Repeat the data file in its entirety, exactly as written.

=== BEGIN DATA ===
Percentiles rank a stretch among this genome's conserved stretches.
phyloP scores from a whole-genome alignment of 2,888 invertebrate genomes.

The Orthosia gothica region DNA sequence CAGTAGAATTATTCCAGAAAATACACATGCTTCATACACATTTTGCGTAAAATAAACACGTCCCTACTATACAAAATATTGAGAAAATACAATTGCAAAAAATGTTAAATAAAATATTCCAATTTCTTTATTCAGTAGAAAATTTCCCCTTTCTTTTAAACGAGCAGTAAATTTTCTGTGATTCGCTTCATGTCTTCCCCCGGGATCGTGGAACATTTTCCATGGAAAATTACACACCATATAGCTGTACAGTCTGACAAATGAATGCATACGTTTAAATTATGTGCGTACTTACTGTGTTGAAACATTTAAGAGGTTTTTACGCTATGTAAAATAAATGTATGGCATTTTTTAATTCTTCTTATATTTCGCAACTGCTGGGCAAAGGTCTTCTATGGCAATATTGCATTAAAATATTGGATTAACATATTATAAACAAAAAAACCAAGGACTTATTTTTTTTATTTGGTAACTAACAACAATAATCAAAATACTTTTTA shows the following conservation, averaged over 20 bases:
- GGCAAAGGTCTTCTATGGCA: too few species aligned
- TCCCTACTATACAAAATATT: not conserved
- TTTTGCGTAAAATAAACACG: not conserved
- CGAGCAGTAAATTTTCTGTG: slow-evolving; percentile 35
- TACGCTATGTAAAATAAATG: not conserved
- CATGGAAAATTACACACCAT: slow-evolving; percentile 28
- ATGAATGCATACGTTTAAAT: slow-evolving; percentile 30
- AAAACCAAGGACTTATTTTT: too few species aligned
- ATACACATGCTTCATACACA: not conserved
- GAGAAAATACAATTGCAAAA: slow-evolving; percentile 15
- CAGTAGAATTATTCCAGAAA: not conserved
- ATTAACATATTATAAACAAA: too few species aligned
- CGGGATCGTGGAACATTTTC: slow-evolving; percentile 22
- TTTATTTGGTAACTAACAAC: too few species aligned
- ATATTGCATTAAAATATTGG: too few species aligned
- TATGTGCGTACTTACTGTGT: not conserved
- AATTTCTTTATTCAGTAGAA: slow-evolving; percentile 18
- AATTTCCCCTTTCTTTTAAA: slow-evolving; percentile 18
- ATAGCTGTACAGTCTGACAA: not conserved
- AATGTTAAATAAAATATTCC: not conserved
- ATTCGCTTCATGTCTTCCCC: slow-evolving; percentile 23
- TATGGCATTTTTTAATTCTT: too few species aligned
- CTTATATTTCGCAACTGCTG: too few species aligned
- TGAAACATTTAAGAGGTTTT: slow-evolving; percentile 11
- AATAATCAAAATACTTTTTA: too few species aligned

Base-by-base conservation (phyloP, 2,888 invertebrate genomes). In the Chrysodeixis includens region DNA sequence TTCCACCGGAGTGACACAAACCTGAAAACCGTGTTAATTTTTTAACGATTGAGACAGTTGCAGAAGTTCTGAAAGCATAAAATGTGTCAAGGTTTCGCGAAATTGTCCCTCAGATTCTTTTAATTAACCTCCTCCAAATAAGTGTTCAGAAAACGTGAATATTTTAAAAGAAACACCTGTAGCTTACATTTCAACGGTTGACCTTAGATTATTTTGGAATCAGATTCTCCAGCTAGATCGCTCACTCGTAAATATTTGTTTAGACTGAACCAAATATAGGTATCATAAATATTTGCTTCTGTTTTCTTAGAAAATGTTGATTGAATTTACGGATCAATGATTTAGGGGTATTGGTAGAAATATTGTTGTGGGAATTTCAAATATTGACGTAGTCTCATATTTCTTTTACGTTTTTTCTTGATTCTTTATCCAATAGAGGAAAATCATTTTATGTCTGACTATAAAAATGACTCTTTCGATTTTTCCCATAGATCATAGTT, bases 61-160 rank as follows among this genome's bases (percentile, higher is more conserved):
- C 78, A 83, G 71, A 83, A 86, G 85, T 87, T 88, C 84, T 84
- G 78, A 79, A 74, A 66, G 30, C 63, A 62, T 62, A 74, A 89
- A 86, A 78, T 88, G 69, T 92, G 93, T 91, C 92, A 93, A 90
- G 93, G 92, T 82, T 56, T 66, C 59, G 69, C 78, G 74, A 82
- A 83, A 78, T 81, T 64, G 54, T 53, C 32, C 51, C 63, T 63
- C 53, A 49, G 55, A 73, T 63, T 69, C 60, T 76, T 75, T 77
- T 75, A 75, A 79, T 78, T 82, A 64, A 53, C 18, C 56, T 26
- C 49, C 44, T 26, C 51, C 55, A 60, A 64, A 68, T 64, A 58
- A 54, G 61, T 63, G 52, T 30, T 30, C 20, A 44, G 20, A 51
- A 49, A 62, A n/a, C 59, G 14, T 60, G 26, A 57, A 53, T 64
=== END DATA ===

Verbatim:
Percentiles rank a stretch among this genome's conserved stretches.
phyloP scores from a whole-genome alignment of 2,888 invertebrate genomes.

The Orthosia gothica region DNA sequence CAGTAGAATTATTCCAGAAAATACACATGCTTCATACACATTTTGCGTAAAATAAACACGTCCCTACTATACAAAATATTGAGAAAATACAATTGCAAAAAATGTTAAATAAAATATTCCAATTTCTTTATTCAGTAGAAAATTTCCCCTTTCTTTTAAACGAGCAGTAAATTTTCTGTGATTCGCTTCATGTCTTCCCCCGGGATCGTGGAACATTTTCCATGGAAAATTACACACCATATAGCTGTACAGTCTGACAAATGAATGCATACGTTTAAATTATGTGCGTACTTACTGTGTTGAAACATTTAAGAGGTTTTTACGCTATGTAAAATAAATGTATGGCATTTTTTAATTCTTCTTATATTTCGCAACTGCTGGGCAAAGGTCTTCTATGGCAATATTGCATTAAAATATTGGATTAACATATTATAAACAAAAAAACCAAGGACTTATTTTTTTTATTTGGTAACTAACAACAATAATCAAAATACTTTTTA shows the following conservation, averaged over 20 bases:
- GGCAAAGGTCTTCTATGGCA: too few species aligned
- TCCCTACTATACAAAATATT: not conserved
- TTTTGCGTAAAATAAACACG: not conserved
- CGAGCAGTAAATTTTCTGTG: slow-evolving; percentile 35
- TACGCTATGTAAAATAAATG: not conserved
- CATGGAAAATTACACACCAT: slow-evolving; percentile 28
- ATGAATGCATACGTTTAAAT: slow-evolving; percentile 30
- AAAACCAAGGACTTATTTTT: too few species aligned
- ATACACATGCTTCATACACA: not conserved
- GAGAAAATACAATTGCAAAA: slow-evolving; percentile 15
- CAGTAGAATTATTCCAGAAA: not conserved
- ATTAACATATTATAAACAAA: too few species aligned
- CGGGATCGTGGAACATTTTC: slow-evolving; percentile 22
- TTTATTTGGTAACTAACAAC: too few species aligned
- ATATTGCATTAAAATATTGG: too few species aligned
- TATGTGCGTACTTACTGTGT: not conserved
- AATTTCTTTATTCAGTAGAA: slow-evolving; percentile 18
- AATTTCCCCTTTCTTTTAAA: slow-evolving; percentile 18
- ATAGCTGTACAGTCTGACAA: not conserved
- AATGTTAAATAAAATATTCC: not conserved
- ATTCGCTTCATGTCTTCCCC: slow-evolving; percentile 23
- TATGGCATTTTTTAATTCTT: too few species aligned
- CTTATATTTCGCAACTGCTG: too few species aligned
- TGAAACATTTAAGAGGTTTT: slow-evolving; percentile 11
- AATAATCAAAATACTTTTTA: too few species aligned

Base-by-base conservation (phyloP, 2,888 invertebrate genomes). In the Chrysodeixis includens region DNA sequence TTCCACCGGAGTGACACAAACCTGAAAACCGTGTTAATTTTTTAACGATTGAGACAGTTGCAGAAGTTCTGAAAGCATAAAATGTGTCAAGGTTTCGCGAAATTGTCCCTCAGATTCTTTTAATTAACCTCCTCCAAATAAGTGTTCAGAAAACGTGAATATTTTAAAAGAAACACCTGTAGCTTACATTTCAACGGTTGACCTTAGATTATTTTGGAATCAGATTCTCCAGCTAGATCGCTCACTCGTAAATATTTGTTTAGACTGAACCAAATATAGGTATCATAAATATTTGCTTCTGTTTTCTTAGAAAATGTTGATTGAATTTACGGATCAATGATTTAGGGGTATTGGTAGAAATATTGTTGTGGGAATTTCAAATATTGACGTAGTCTCATATTTCTTTTACGTTTTTTCTTGATTCTTTATCCAATAGAGGAAAATCATTTTATGTCTGACTATAAAAATGACTCTTTCGATTTTTCCCATAGATCATAGTT, bases 61-160 rank as follows among this genome's bases (percentile, higher is more conserved):
- C 78, A 83, G 71, A 83, A 86, G 85, T 87, T 88, C 84, T 84
- G 78, A 79, A 74, A 66, G 30, C 63, A 62, T 62, A 74, A 89
- A 86, A 78, T 88, G 69, T 92, G 93, T 91, C 92, A 93, A 90
- G 93, G 92, T 82, T 56, T 66, C 59, G 69, C 78, G 74, A 82
- A 83, A 78, T 81, T 64, G 54, T 53, C 32, C 51, C 63, T 63
- C 53, A 49, G 55, A 73, T 63, T 69, C 60, T 76, T 75, T 77
- T 75, A 75, A 79, T 78, T 82, A 64, A 53, C 18, C 56, T 26
- C 49, C 44, T 26, C 51, C 55, A 60, A 64, A 68, T 64, A 58
- A 54, G 61, T 63, G 52, T 30, T 30, C 20, A 44, G 20, A 51
- A 49, A 62, A n/a, C 59, G 14, T 60, G 26, A 57, A 53, T 64